In the days leading up to Hannigan’s appointment, speculation had focused on three candidates, including him, all of whom came from outside the agency and were close to Whitehall. Analysts said appointing any of them would be a signal that the British government wanted to bring the spy agency more tightly under the control of country’s political leadership. "The perception is that Westminster is keen to take charge," Charlie Edwards, director of national security studies at the Royal United Services Institute, told the Financial Times earlier this month.
Like the NSA, the GCHQ has come under intense scrutiny and criticism for intelligence operations exposed by the former contractor NSA Edward Snowden. Many of the documents that Snowden leaked to journalists detail controversial British surveillance operations, including a program to collect webcam images from unsuspecting computer users and a plan to try and discredit Wikileaks and monitor people who visited the site. Some intelligence programs were done in conjunction with the NSA, with which the GCHQ has a long-standing and close relationship.
"This no doubt reflects that changed climate and a desire both to make sure that the agency doesn’t do things just because it can, and the interest in representing what it does better, and more diplomatically," said Gregory Treverton, a former senior U.S. intelligence official who now works as a senior policy analyst with the RAND Corp.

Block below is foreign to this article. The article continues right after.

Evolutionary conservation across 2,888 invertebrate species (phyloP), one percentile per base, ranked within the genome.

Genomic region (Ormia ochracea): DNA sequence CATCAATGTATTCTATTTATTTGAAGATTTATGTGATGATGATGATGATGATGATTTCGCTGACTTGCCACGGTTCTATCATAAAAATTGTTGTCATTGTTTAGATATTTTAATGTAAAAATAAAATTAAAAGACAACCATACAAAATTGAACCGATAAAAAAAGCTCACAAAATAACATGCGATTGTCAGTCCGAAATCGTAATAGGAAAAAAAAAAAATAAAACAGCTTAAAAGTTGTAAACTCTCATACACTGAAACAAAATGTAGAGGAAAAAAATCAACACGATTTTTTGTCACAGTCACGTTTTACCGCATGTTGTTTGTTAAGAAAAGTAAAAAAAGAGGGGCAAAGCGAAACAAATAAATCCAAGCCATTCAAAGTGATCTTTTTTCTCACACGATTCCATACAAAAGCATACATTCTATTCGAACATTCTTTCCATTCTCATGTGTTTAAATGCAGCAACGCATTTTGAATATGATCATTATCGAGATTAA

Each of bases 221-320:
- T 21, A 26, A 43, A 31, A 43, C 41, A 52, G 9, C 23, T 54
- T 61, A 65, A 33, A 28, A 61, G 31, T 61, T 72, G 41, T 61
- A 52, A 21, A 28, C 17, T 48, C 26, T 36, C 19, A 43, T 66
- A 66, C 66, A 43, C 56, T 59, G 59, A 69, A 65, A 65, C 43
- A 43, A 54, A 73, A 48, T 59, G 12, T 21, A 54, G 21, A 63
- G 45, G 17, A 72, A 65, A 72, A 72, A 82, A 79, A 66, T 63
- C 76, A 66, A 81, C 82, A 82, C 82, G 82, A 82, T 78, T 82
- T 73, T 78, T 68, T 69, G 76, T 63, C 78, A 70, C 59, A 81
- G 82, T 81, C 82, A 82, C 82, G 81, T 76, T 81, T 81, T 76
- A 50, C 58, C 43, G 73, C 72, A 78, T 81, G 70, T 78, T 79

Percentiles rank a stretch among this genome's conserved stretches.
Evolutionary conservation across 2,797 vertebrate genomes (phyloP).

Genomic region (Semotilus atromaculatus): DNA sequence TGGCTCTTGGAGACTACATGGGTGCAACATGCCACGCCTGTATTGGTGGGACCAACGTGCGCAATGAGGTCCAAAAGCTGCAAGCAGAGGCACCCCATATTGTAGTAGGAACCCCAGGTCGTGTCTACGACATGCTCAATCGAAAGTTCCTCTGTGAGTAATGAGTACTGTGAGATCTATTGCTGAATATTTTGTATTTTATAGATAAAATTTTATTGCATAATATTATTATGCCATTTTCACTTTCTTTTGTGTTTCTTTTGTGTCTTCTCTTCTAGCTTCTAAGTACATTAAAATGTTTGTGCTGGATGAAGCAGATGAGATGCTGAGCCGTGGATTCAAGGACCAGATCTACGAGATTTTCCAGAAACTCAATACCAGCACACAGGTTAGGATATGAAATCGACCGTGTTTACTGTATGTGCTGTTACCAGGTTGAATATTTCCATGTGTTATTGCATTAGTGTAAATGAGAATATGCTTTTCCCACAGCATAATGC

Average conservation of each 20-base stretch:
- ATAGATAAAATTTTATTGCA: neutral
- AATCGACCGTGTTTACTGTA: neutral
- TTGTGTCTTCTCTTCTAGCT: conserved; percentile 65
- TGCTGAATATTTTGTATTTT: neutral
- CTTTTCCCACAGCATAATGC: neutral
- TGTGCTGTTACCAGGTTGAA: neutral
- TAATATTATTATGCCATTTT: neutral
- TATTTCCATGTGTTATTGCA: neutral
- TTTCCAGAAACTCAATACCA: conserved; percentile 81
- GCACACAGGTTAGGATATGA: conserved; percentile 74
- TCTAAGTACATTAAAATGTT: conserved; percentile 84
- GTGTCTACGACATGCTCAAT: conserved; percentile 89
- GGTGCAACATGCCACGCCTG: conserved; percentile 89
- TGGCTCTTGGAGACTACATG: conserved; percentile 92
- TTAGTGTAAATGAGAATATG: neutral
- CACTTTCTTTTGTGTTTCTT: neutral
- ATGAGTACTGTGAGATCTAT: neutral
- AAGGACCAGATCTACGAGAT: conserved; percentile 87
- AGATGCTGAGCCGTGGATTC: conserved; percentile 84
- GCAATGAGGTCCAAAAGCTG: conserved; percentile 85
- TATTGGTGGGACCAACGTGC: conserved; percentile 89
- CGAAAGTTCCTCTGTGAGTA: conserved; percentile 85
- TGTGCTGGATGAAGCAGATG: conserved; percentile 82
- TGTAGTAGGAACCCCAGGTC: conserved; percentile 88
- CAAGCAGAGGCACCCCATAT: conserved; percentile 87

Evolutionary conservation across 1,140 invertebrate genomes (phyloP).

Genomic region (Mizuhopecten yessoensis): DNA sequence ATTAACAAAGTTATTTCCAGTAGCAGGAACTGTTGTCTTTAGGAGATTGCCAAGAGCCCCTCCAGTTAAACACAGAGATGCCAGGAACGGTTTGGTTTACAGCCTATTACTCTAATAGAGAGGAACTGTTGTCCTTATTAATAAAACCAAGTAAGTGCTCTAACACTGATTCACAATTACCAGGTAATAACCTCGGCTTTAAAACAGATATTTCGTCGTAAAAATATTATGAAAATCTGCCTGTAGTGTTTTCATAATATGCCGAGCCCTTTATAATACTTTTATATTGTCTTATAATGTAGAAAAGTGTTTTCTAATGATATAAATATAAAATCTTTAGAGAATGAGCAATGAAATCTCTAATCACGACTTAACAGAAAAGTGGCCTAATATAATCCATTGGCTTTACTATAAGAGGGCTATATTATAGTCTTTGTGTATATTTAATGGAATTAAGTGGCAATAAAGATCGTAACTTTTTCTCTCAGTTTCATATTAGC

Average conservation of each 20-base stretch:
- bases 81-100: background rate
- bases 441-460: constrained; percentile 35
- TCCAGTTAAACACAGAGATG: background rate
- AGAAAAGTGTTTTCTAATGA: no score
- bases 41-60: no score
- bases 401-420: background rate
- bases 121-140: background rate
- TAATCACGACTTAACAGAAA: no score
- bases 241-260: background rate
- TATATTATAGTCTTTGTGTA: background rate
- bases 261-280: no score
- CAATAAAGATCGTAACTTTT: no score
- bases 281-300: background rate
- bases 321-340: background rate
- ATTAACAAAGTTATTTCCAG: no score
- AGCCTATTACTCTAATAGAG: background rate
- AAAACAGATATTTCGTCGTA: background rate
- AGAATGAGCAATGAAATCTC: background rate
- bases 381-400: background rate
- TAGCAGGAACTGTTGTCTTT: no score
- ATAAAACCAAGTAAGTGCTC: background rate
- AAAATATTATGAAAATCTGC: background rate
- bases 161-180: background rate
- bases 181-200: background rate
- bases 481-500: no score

The UK is a party to the so-called "five eyes" agreement, in which Britain, the U.S., Canada, Australia, and New Zealand share information and cooperate on operations. That relationship was strained after Snowden revealed the NSA was eavesdropping on the communications of foreign leaders whose countries weren’t part of the spying pact, most notably German Chancellor Angela Merkel.
More broadly, the Snowden documents underscored the GCHQ’s long-standing and close relationship with the NSA. And although Hannigan’s appointment is being seen as a reaction to the overreach of GCHQ, he isn’t likely to upset that special relationship between the two allies.